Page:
Comments are open for opinions.

 

©DGKaye2021

 

 

Sunday Book Review – Warning Signs – #Thriller – Carol Balawyder

The Sunday Book Review today is for Carol Balawyder’s new release – Warning Signs. A psychological thriller that kept me gripped all the way with intrigue, and happy to add – without gore. I recently had Carol over for interview HERE at my blog where she shared her expertise in a criminology background which spurred her to write this book.

 

 

 

Blurb:

Eugene’s research into his criminal mind is not about the why, but how to prevent his horrific crimes. Angie, a young woman starving for passion sees Eugene as her saviour from a lonely life of caring for her heroin addicted mother. How far is she willing to go in order to save her relationship with Eugene and his promise for a future together?
Detective Van Ray is out on a vindictive mission as he attempts to solve the murders of young girls in Youth Protection.
Their lives collide in a mixture of mistrust, obsession and ignoring the warning signs. A psychological thriller about human frailty and loneliness.

 

My 5 Star Review

I’m a fan of this author’s women’s fiction and because of her expertise in a background of criminology, I was eager to read her first psychological thriller, and it did not disappoint.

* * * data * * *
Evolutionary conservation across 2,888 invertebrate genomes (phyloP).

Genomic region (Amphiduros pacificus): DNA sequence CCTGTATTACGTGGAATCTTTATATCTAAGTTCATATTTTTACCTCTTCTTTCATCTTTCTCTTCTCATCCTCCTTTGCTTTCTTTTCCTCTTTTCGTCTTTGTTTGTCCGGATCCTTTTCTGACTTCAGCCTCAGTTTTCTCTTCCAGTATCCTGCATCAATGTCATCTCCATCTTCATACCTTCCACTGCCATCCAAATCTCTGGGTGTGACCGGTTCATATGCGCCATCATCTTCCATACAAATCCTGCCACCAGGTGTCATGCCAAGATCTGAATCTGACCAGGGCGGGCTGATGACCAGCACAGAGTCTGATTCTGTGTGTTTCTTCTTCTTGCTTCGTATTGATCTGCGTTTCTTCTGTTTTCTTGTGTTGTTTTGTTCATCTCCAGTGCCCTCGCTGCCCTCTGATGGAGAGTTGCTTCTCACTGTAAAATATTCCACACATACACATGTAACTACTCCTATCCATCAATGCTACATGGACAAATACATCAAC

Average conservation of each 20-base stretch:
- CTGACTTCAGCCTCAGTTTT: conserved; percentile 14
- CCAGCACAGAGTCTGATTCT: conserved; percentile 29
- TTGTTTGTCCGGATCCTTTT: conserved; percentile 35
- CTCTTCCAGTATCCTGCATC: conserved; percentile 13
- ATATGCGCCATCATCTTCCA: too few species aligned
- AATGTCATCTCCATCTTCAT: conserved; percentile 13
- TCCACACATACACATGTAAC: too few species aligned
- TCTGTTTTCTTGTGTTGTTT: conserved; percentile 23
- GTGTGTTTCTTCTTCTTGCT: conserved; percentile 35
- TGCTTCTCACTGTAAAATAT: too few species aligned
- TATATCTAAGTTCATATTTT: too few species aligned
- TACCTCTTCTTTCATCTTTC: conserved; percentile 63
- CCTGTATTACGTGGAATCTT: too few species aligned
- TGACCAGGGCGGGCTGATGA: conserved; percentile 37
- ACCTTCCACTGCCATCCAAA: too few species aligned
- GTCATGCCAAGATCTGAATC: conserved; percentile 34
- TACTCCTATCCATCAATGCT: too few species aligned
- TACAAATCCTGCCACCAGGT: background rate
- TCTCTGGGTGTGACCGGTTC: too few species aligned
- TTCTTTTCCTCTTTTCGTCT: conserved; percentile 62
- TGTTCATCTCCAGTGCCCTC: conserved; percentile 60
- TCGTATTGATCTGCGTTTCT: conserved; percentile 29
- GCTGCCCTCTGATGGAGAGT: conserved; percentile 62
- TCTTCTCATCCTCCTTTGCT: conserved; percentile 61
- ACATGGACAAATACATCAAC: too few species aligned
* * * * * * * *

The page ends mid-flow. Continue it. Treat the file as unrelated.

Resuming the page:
Detective Darren Van Ray is upset that’s he’s been taken off the big necktie serial killer’s case for arresting the wrong man and allowing the killer to continue his spree. But thanks to his good friendship with lead detective, Alice Virioli, he keeps abreast of the case that he’s put so much time into and finds he can’t distance himself from the case.

Angie suffers a low self-esteem and lives with her drug-addicted mother. Eugene is the serial killer who is murdering young girls newly released from a Youth Center Group, using the logic that those girl’s lives are pretty much ended for disaster with a life of debauchery, so he thinks he is sparing them a miserable life. At the same time, he is doing research about the psychology of killers to try and learn why he has these urges to kill. He gets closer to Detective Van Ray by offering him his take from research on serial killers, thinking if he befriends him he’ll take the scent of himself. But the detective smells a rat. And once again the detective finds he can’t steer away from this case.

Insecure Angie meets Eugene (a.k.a. Niko – his real name) and they fall in love. Angie finally feeling worthy of herself and Niko wanting someone all for himself – until later in the book when Angie discovers who Eugene really is! As the case continues, we learn more about Eugene and where his killing instinct comes from. Things heat up when Detective Van Ray becomes curiously interested in Angie and her connection to Eugene after Eugene is mysteriously killed but a photo of Angie is found in his apartment.

This book gives us an interesting look into a serial killer’s mind, expertly written through this author’s background studies in police and criminology studies. It was an interesting read, and happy to say that as one who doesn’t appreciate reading blood and gore, the book is focused on the psychological aspect of the hunt and the kill more than focusing on the gory remains. An excellent thriller!